The Samsung SSD 980 (500GB & 1TB) Review: Samsung’s Entry NVMe

The new Samsung SSD 980 is the first retail-ready entry-level NVMe SSD from Samsung. Compared to previous SSDs from Samsung, it lacks any three-letter suffix at the end: it’s not a PRO, nor an EVO, or even a QVO drive, because it doesn’t fit into the established conventions for those product tiers. The SSD 980 slots into the product stacl at the bottom, but leaves a big enough gap for another, possibly better, model to come in later. Samsung is marketing the SSD 980 as a successor to the 970 EVO.

The SSD 980 is an entry-level NVMe SSD, using TLC NAND with a DRAMless controller. This makes it a new class of product for Samsung in the retail market, one it has never produced before. This kind of drive, with TLC and without DRAM, is already prevalent in the market from other turn-key solution vendors, and this type of drive has been quite popular with OEMs: it allows them to advertise a NVMe SSD without paying the cost of a high-end drive.

The new Samsung SSD 980 will come in three capacities, 250 GB, 500 GB, and 1 TB. In this review we have the two highest capacities, featuring a Samsung custom controller and a variety of TLC NAND (explained more in detail below). As an NVMe drive rated for PCIe 3.0 x4, peak sequential read speeds are rated up to 3.5 GB/s for the 1 TB drive. The drives will be rated up to 0.3 drive writes per day (so 300 GB/day on the 1 TB model) for five years.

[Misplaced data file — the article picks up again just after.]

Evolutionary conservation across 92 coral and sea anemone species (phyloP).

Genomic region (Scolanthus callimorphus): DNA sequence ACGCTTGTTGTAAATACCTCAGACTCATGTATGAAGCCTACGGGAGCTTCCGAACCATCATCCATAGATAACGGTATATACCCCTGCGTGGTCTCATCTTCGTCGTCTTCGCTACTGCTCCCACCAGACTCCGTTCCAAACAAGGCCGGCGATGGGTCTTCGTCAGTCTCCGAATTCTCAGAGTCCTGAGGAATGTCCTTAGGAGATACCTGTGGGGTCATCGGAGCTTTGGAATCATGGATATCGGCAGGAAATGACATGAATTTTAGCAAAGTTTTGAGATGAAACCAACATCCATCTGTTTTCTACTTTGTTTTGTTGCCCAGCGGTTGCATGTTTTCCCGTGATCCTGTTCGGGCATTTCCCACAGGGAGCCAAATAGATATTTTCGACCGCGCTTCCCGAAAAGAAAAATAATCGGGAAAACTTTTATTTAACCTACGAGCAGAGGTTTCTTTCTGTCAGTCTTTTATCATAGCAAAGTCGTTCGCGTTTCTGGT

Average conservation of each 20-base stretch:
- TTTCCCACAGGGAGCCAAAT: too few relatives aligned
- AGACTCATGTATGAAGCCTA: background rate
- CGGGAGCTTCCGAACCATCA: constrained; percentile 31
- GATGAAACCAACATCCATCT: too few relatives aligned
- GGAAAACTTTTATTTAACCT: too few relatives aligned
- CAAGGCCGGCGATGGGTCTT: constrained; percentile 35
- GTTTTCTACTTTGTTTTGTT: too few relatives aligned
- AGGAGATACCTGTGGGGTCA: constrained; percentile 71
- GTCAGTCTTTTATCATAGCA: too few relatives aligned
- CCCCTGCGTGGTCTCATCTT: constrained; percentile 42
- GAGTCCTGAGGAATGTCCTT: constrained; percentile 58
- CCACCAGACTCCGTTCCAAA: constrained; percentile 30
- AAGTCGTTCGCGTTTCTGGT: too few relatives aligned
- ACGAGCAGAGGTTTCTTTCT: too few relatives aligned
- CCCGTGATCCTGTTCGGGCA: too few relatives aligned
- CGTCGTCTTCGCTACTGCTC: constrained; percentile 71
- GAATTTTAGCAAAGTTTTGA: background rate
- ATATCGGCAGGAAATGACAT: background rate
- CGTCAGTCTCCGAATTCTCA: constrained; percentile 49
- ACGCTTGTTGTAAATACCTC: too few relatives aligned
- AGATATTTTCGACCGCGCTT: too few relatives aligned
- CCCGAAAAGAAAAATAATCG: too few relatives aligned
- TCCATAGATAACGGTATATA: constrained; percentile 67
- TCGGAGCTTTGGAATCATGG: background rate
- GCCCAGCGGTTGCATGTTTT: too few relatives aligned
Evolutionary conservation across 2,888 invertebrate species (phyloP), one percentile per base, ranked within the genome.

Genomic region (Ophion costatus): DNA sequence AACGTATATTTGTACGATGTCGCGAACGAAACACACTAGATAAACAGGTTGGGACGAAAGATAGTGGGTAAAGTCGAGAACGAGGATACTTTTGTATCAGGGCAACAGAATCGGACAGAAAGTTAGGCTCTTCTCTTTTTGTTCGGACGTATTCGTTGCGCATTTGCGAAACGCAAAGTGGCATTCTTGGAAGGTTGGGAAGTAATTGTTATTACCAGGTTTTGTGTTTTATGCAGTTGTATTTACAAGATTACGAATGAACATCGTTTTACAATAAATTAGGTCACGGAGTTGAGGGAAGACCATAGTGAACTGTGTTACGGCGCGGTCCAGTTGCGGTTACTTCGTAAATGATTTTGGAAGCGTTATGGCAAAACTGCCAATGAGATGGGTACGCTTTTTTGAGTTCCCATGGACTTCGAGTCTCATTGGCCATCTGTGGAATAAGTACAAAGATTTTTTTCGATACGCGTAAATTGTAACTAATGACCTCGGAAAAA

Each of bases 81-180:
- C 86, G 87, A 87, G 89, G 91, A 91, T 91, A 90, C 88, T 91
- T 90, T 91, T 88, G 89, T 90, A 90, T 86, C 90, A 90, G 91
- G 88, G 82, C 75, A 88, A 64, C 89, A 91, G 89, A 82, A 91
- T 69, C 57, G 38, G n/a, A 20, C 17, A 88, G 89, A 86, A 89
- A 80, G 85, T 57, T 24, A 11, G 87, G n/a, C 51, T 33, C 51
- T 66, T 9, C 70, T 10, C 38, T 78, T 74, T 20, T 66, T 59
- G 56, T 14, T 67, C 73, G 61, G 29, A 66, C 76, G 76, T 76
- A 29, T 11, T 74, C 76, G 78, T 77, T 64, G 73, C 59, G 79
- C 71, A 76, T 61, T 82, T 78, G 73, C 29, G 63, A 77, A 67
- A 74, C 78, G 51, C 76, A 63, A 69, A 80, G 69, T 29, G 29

Samsung SSD 980 Specifications
Capacity 250 GB 500 GB 1 TB
Form Factor Single-Sided M.2 2280
Interface PCIe 3.0 x4, NVMe 1.4
Controller Samsung Pablo
DRAM None
NAND Flash Samsung
92L 256Gb TLC
Samsung
128L 512Gb TLC
Sequential Read 2900 MB/s 3100 MB/s 3500 MB/s
Sequential Write 1300 MB/s 2600 MB/s 3000 MB/s
Max SLC Cache Size 45 GB 122 GB 160 GB
Random Read
IOPS
QD1 17k
QD32T16 230k 400k 500k
Random Write
IOPS
QD1 53k 54k
QD32T16 320k 470k 480k
Power Read 3.7 W 4.3 W 4.5 W
Write 3.2 W 4.2 W 4.6 W
Idle 45 mW
Idle (L1.2) 5 mW
Warranty 5 years
Write Endurance 150 TB
0.3 DWPD
300 TB
0.3 DWPD
600 TB
0.3 DWPD
MSRP $49.99
(20¢/GB)
$69.99
(14¢/GB)
$129.99
(13¢/GB)